Mass newsletter spam and the Paypal account hack

[German]Today a security issue, which was brought to me by a blog reader. A user was spammed with newsletter subscriptions. And at the end of the day it turned out to be a hack of his PayPal account.


German blog reader Markus Weis runs an IT service and we have been in contact for a long time. Markus has already left several notes within my German blog with tips about computer issues. Recently he contacted me by mail with a strange observation.

Massive newsletter spam at a customer

Markus wrote in his first mail: Have you ever seen anything like this before? … or heard about recent similar incidents/victims? He referred to his German blog post Formularspambot läuft Amok? Nutzer erhält tausende eMails mit Newsletteranmeldungen (Newsletter Signup Confirmation Spam). The short version:

A very special help call from a customer reached him recently (February 5, 2020): "Help, our mailbox has been flooded for hours with tens of thousands of emails (newsletter subscriptions, contact form replies) of various origins.

Markus then checked that case and wrote that there are probably spambots active, that exploit/test the contact forms of homepages and abuse them to send spam. This is well known (the CGI script is abused to send spam). But this does not explain what happened at the customer's site. Markus writes about this:

After about 100 random samples it was clearly recognizable that these were primarily genuine newsletter registration confirmation e-mails ("Spam Signups").

That the emails were not fake emails became clear quite quickly when we tried to register for 10 randomly selected newsletters on the homepage of the respective providers. In the concrete case of our customer, more than 8000 such Mails arrived within 5 hours, from all imaginable countries in all imaginable languages: German, English, Spanish, Scandinavian, Dutch, French, Italian, Russian, Chinese, Arabic etc.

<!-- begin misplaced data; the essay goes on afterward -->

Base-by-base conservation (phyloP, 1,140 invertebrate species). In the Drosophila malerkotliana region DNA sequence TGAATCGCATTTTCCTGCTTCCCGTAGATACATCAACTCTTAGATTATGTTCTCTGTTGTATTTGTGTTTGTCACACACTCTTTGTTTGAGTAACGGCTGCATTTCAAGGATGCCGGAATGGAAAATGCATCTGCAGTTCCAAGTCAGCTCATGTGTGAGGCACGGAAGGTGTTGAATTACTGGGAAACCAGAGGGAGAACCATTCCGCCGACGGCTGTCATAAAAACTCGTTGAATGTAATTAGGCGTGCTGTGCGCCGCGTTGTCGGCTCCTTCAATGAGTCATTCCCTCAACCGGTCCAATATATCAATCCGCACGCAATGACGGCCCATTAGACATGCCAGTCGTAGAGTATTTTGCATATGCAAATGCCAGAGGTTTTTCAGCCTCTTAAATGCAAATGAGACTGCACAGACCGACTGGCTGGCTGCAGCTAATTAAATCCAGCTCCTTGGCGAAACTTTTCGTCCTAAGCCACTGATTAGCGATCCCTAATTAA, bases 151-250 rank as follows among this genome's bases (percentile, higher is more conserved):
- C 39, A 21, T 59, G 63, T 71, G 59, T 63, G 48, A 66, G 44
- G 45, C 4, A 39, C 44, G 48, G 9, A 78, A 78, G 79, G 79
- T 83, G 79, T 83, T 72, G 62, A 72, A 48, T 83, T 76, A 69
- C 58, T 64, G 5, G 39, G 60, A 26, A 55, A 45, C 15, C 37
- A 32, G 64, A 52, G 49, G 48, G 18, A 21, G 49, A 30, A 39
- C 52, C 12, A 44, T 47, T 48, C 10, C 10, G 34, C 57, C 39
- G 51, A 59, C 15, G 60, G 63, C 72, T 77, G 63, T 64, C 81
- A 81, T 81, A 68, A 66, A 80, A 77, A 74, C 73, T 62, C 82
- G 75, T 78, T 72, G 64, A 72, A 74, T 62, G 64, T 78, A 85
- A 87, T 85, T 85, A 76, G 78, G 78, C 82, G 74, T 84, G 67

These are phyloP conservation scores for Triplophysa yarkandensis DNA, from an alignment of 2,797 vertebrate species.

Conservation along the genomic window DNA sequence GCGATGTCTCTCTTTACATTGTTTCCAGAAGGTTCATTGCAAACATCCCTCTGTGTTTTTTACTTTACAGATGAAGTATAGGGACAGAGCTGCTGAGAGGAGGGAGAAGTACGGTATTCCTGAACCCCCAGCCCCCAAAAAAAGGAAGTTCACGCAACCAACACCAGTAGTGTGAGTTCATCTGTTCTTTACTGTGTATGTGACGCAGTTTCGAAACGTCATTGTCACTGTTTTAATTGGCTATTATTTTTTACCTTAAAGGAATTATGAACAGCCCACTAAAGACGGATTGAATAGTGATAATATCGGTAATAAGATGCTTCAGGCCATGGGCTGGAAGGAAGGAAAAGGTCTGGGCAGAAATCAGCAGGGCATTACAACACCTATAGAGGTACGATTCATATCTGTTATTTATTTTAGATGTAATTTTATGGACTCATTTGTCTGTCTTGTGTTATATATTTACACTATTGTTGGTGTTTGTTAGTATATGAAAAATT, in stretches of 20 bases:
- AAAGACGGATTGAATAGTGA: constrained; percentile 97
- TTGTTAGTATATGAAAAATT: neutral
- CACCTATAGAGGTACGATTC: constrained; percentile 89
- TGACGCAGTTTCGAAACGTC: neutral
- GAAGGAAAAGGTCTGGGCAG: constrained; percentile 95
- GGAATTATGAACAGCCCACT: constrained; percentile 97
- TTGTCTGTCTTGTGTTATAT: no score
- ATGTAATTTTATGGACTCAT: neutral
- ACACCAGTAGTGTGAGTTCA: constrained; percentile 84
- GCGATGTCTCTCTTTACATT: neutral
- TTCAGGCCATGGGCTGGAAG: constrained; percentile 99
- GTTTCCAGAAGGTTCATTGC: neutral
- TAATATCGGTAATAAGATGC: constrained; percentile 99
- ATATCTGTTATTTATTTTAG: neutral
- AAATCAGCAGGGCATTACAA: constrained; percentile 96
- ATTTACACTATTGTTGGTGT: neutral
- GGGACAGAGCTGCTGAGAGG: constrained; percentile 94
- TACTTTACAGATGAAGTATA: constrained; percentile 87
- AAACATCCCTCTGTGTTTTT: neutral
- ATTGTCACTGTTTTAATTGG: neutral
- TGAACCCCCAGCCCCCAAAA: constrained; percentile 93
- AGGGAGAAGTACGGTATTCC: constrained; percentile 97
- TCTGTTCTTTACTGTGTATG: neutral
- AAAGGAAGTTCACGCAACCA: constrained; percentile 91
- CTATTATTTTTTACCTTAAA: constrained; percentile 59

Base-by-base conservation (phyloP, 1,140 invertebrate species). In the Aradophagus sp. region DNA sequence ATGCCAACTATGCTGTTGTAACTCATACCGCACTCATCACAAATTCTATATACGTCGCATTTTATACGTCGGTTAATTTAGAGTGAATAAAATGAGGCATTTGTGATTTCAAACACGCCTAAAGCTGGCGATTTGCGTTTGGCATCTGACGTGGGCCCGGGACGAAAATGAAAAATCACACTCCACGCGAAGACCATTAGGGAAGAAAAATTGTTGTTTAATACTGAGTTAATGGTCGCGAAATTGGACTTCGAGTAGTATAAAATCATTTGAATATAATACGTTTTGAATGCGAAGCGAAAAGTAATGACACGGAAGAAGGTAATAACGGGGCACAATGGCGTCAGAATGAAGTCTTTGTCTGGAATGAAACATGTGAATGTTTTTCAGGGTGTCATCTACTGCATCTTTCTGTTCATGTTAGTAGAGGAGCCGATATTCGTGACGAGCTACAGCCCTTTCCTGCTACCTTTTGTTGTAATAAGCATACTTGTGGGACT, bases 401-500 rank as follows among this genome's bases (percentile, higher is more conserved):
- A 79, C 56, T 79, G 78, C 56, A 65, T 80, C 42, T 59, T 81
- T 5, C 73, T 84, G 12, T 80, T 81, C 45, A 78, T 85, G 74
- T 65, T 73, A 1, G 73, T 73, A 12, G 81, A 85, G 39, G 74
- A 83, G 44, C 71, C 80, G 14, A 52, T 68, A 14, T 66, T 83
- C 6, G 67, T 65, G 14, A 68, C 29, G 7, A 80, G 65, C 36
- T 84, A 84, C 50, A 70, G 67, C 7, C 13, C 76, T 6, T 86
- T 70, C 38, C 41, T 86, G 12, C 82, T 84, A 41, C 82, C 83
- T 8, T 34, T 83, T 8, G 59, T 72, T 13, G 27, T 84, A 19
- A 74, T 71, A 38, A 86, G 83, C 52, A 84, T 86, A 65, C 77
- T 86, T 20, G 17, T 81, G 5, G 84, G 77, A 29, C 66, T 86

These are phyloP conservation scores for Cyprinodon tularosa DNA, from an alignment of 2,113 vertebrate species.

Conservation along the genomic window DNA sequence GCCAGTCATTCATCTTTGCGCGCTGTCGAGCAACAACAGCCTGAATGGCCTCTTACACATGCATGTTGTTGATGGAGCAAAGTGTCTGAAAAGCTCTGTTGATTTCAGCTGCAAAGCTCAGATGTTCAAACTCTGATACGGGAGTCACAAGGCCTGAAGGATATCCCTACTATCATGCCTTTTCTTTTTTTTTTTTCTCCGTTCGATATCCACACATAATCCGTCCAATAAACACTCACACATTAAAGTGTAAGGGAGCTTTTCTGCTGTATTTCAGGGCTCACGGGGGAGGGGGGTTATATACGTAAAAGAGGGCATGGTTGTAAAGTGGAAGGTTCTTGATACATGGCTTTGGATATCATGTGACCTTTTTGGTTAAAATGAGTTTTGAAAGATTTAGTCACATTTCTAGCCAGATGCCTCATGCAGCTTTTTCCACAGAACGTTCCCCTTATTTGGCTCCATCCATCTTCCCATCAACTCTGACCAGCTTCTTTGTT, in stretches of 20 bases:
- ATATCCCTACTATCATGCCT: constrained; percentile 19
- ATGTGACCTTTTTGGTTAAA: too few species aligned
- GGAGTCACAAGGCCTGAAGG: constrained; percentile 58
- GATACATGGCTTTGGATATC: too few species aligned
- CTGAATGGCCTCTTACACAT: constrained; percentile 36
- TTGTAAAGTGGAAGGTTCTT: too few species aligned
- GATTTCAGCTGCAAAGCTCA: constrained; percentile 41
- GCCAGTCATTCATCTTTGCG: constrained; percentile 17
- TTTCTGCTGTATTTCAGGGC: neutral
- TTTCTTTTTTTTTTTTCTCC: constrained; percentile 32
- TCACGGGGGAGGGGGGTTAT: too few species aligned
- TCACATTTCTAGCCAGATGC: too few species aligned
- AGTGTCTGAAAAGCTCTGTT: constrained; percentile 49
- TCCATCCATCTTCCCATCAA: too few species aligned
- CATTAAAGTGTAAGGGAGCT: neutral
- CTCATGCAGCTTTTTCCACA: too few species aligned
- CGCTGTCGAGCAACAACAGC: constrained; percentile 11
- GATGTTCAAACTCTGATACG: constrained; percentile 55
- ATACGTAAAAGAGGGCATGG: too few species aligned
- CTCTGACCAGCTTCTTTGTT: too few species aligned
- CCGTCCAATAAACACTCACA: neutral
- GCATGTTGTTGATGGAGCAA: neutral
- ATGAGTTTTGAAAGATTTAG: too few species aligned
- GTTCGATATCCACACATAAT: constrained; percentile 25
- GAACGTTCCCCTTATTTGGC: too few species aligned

I hadn't seen such a thing yet and I couldn't really make sense of it. One thought would be that such a blackmail attempt would be prepared by spam bot: Pay the amount X, if you want to be spared from this newsletter spam. But the explanation is much easier …

Resolution: PayPal hack as cause

I had agreed with Markus to address the topic in my blog, when a second mail reached me. Marcus told me, that he found the reason for this behavior, and even less pleasant. In an addendum to his German blog post Markus reveals the details:


As it turned out in retrospect, the victim's Paypal account was abused; unfortunately the customer had

1) conveniently uses a password for his Paypal account, which he also used on other platforms

2) in the Paypal account and the 2-factor authentication is not activated.

Between the thousands of spam mails were the three Paypal e-mails with the abusive payments/orders.

At this point the whole thing makes sense. Markus writes about this in his blog post:

In order that the emails sent by Paypal of the fraudulent Paypal payment do not attract the attention of the victim, the victim is simply flooded with thousands of emails in which the Paypal mails are buried.

The mass e-mail traffic is over after a few days, because then the goods ordered at a third party's expense have arrived at their destination.

Since the scammers had no access to the victim's mail account, they could not delete the emails that would have revealed dubious transactions on the victim's Paypal account.

So the scammers went for Plan B: …  they flooded the victim's mailbox to make him miss certain e-mails.

The scammers had the work done by a spambot, which abused poorly secured, captcha-less newsletter registration forms. What was also noticed with this approach: How many newsletters there are still that are not GDPR-compliant without double-optin. Thanks to Markus Weiss for the hint – maybe it helps somebody of you.

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